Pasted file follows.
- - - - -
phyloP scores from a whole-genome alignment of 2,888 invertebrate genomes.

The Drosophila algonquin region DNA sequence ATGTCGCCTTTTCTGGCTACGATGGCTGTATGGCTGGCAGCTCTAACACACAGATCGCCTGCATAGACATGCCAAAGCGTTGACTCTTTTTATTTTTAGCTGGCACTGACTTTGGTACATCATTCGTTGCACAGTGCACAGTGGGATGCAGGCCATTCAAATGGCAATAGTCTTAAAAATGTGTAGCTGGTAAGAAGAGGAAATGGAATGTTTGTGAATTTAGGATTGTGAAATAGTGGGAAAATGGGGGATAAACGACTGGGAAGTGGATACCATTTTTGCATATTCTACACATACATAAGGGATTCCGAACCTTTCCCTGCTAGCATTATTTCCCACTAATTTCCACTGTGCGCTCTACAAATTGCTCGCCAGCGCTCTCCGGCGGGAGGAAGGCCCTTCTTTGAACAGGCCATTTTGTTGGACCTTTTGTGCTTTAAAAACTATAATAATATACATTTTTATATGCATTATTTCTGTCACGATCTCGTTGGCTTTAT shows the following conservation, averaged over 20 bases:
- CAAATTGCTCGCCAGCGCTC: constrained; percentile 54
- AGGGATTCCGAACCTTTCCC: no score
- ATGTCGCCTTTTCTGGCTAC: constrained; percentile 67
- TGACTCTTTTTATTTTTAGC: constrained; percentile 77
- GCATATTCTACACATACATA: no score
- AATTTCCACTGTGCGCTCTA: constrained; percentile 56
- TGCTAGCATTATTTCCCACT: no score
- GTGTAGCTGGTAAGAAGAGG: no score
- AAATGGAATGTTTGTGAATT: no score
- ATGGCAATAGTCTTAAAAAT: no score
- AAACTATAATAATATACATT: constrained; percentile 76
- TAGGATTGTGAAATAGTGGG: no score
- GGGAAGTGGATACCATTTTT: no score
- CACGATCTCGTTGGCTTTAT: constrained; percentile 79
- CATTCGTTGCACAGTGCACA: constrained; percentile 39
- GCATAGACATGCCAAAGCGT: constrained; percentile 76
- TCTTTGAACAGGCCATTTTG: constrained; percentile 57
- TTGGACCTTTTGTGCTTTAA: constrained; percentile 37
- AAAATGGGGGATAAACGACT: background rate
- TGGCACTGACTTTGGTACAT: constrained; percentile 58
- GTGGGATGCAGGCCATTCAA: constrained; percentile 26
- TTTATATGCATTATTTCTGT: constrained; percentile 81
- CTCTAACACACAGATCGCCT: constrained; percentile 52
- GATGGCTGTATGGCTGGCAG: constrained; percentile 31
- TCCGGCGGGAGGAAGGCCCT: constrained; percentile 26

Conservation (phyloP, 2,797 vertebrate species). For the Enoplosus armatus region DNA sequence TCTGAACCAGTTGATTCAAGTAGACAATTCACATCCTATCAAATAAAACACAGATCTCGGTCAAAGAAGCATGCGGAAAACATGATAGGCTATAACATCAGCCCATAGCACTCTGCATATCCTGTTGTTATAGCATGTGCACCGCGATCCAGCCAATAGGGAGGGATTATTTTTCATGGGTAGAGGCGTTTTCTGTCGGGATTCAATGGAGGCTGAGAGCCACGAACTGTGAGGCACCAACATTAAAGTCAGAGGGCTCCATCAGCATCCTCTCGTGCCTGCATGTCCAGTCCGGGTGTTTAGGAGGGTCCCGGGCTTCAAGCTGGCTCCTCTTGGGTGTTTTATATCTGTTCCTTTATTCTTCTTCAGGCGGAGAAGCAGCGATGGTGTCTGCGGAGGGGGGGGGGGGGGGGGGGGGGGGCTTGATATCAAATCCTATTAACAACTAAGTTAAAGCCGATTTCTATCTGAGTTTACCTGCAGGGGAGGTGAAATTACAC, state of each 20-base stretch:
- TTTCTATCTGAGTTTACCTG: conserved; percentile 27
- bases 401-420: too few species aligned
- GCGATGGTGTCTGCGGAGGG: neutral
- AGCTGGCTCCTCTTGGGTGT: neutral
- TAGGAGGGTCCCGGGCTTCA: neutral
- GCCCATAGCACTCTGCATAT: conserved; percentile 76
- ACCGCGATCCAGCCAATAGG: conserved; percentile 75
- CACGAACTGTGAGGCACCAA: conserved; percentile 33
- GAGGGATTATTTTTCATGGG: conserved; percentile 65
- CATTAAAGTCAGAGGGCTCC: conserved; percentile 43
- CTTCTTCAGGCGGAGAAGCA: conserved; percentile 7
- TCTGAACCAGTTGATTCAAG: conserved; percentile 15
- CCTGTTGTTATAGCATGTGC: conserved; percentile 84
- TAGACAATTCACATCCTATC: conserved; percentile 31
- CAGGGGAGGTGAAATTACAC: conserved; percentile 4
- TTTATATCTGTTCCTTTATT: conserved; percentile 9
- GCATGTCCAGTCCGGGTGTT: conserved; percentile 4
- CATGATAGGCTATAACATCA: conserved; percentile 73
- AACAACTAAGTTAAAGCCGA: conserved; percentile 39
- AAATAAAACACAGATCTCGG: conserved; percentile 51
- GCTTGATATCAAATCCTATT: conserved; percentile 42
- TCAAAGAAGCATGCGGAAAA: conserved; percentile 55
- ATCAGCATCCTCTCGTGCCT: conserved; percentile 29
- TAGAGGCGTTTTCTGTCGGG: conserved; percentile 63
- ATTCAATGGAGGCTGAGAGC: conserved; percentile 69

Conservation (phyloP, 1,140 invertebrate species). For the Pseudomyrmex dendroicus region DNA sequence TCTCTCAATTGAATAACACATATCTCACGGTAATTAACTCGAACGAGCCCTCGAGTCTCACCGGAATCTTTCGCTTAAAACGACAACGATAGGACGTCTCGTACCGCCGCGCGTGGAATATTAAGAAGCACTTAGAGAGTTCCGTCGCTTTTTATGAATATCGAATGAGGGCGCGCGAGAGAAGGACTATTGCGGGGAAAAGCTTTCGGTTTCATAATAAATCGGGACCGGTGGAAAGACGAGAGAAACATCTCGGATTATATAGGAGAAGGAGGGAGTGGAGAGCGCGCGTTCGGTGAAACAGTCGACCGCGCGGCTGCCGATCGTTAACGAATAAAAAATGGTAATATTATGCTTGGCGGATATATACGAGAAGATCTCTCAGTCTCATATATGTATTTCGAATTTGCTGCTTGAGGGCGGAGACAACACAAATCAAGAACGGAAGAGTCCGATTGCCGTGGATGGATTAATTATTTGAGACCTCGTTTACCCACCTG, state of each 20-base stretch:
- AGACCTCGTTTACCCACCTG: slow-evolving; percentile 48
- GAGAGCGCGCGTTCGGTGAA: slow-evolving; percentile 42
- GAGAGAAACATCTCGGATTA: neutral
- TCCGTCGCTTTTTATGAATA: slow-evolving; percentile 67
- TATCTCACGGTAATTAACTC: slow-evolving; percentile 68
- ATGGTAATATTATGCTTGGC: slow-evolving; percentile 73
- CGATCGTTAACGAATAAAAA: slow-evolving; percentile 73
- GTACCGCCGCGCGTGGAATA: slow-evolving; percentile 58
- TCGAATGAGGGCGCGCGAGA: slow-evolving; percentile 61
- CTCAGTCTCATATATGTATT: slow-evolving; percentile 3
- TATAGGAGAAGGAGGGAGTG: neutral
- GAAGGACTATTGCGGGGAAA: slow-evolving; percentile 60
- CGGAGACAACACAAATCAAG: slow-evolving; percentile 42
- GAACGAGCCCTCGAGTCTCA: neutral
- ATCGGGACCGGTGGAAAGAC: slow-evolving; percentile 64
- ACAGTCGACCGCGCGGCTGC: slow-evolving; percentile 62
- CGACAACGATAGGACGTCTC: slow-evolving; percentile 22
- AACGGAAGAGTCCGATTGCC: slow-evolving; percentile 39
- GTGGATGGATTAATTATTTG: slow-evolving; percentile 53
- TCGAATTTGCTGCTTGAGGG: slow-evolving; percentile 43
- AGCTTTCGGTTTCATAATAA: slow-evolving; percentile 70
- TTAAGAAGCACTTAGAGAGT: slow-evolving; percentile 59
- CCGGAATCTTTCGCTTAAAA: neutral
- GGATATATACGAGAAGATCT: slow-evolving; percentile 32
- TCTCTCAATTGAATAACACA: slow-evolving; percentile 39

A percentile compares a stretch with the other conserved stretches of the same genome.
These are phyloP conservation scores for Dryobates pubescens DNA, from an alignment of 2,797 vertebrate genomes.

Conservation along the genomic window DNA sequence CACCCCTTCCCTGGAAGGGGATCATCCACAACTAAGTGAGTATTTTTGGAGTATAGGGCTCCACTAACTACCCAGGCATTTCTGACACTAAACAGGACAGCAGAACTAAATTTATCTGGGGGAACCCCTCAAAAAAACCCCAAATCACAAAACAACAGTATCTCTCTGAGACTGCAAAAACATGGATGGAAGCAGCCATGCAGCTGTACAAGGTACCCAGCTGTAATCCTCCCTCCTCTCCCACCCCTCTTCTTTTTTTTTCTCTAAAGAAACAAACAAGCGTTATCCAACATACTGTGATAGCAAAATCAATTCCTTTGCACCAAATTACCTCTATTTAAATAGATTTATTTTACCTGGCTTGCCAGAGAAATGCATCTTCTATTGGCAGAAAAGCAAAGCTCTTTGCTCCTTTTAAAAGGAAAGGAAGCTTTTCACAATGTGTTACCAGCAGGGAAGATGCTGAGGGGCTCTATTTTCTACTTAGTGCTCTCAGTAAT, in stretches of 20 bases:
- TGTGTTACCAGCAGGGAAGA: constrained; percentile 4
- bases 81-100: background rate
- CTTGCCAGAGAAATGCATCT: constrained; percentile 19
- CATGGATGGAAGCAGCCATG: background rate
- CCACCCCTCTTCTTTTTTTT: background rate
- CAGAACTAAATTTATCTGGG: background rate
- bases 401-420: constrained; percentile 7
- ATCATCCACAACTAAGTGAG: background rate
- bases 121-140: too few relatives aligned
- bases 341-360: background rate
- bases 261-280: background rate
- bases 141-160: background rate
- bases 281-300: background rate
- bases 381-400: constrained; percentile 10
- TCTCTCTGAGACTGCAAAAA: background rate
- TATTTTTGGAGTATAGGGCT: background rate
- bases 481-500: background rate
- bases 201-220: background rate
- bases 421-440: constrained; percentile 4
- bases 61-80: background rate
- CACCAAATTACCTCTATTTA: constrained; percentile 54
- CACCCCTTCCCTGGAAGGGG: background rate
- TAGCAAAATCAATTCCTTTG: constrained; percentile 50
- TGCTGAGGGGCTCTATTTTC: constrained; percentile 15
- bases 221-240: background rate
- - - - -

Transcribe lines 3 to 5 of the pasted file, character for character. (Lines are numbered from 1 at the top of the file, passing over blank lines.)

- CAAATTGCTCGCCAGCGCTC: constrained; percentile 54
- AGGGATTCCGAACCTTTCCC: no score
- ATGTCGCCTTTTCTGGCTAC: constrained; percentile 67